The Daily Reflector: Fighting Farmville The Right Thing

The Daily Reflector: Fighting Farmville The Right Thing

By Mark Shirley

The restaurant business is hard work. Long hours, tight profit margins, fierce competition – given the challenges, it’s not surprising that 60 percent of new restaurants fail in their first year.

I was prepared for all of those challenges and more when I launched my barbecue business, Ole Time Smokehouse, on a food truck in Farmville in 2019. What I didn’t anticipate was the city council passing an ordinance aimed at putting me out of business. Here’s what I’m fighting for.

First, my experience: In 2019, I quit my job as a car dealership manager to pursue my dream of owning a restaurant. I knew it was a big risk, but I had always loved cooking and decided it was an opportunity worth taking.

Based on my research of the industry, I decided to start with a food truck. Investing my small savings in a mobile option would allow me to test the waters, hone my business skills, and develop a customer base without the full capital investment of a traditional restaurant. Later, if the business was successful, I might consider expanding to a traditional restaurant.

Things started out very well. I rented a parking space on a private property in the city center and served lunch to an increasing number of local worshipers who liked my barbecue. Limiting service to lunch hours allowed me to dedicate nights and weekends to catering parties and special events. Things got tough when the COVID-19 lockdowns hit in 2020, just a few months after my launch, but the ability to comply with compliance orders kept me afloat.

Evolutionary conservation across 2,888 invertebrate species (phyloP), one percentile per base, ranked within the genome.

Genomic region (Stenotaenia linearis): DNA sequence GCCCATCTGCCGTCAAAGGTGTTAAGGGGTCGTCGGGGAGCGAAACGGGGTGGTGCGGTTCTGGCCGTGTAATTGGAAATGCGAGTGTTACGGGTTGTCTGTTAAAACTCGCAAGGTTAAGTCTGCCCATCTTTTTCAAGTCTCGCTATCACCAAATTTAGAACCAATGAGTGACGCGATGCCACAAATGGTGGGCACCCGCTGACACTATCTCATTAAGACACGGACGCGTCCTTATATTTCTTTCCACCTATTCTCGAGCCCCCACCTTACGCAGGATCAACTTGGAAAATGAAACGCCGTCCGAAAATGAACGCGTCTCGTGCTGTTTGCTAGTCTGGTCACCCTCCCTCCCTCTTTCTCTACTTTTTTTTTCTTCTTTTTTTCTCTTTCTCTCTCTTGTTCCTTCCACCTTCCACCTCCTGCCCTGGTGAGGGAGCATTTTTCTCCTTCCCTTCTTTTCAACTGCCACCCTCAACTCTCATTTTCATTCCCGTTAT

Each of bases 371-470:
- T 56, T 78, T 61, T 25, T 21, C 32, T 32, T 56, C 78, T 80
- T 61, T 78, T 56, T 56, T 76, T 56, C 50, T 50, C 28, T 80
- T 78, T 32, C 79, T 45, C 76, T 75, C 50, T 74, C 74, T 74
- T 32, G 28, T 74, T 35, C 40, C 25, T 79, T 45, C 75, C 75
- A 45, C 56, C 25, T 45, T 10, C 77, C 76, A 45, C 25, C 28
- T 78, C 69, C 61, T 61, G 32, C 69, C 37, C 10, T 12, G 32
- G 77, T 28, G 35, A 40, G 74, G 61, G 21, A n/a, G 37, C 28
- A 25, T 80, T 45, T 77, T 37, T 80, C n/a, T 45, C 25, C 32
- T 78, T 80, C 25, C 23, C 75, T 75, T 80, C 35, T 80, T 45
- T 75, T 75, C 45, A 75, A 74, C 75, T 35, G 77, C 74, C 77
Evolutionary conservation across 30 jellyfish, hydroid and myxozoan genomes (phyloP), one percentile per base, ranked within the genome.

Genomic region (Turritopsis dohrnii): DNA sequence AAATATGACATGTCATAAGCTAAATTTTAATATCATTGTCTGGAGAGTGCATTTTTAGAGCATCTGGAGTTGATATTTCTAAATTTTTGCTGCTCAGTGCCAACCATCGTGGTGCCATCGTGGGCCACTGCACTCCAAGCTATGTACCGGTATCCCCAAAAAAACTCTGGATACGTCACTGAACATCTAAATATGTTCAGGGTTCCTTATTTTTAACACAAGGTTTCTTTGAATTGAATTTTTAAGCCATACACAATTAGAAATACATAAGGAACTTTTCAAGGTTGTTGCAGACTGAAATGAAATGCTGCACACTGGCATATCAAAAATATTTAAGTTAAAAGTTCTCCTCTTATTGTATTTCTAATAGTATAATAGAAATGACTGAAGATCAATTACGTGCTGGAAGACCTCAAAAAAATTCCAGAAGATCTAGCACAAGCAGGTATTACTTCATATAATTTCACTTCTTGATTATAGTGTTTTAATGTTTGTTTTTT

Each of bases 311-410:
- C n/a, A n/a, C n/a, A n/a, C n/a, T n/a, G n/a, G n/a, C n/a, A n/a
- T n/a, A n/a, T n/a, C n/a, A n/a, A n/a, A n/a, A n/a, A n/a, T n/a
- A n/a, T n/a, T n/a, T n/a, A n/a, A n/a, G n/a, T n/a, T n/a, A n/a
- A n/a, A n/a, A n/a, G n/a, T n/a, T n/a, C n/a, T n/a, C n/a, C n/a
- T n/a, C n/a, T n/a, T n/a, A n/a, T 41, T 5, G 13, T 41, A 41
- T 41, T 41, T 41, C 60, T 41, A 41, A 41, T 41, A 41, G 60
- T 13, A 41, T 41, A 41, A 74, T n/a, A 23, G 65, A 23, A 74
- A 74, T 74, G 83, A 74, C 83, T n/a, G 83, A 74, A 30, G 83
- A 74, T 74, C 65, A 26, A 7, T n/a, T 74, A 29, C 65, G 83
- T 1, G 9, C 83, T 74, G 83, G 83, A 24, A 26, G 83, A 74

Then, in April 2021, the Farmville Board of Commissioners increased permit fees for food trucks from $ 100 per year to $ 75 per day, among other restrictions. Suddenly, operating my truck just two days a week, the maximum allowed under the new ordinance, would cost $ 7,800 per year, a devastating amount of money for a small business, especially one just starting out. Under the new rule, I could no longer operate my food truck in the private parking space I rented without asking my competitor’s written permission across the street. To protect myself and my business, I moved my truck outside of city limits until we could resolve the issue.

I was surprised that Farmville passed an ordinance aimed at eliminating a small food truck. Maybe they just don’t like barbecue, food trucks, or me personally. But neither of those are good reasons to abuse the policy process to intimidate small entrepreneurs. After all, I had done everything I was supposed to do, and the city’s new restrictions just didn’t seem right or fair to me.

Concerned about this arbitrary and unfair ordinance, I connected with the Pacific Legal Foundation, a nonprofit legal organization that works with small business owners and others to combat government abuse. They are representing me as we defy the city ordinance in court.

It’s honestly not something I want to do as litigation is time consuming and stressful. Frankly, I prefer to focus on making the best barbecue, serving my loyal customers, and building my business for the future. But when you see that something is wrong, you must be prepared to stand up for yourself and others.

We want to send a message that small businesses are the backbone of the local economy and city officials should encourage, not punish, entrepreneurship.

This opinion piece was originally published by The daily reflector on December 31, 2021.

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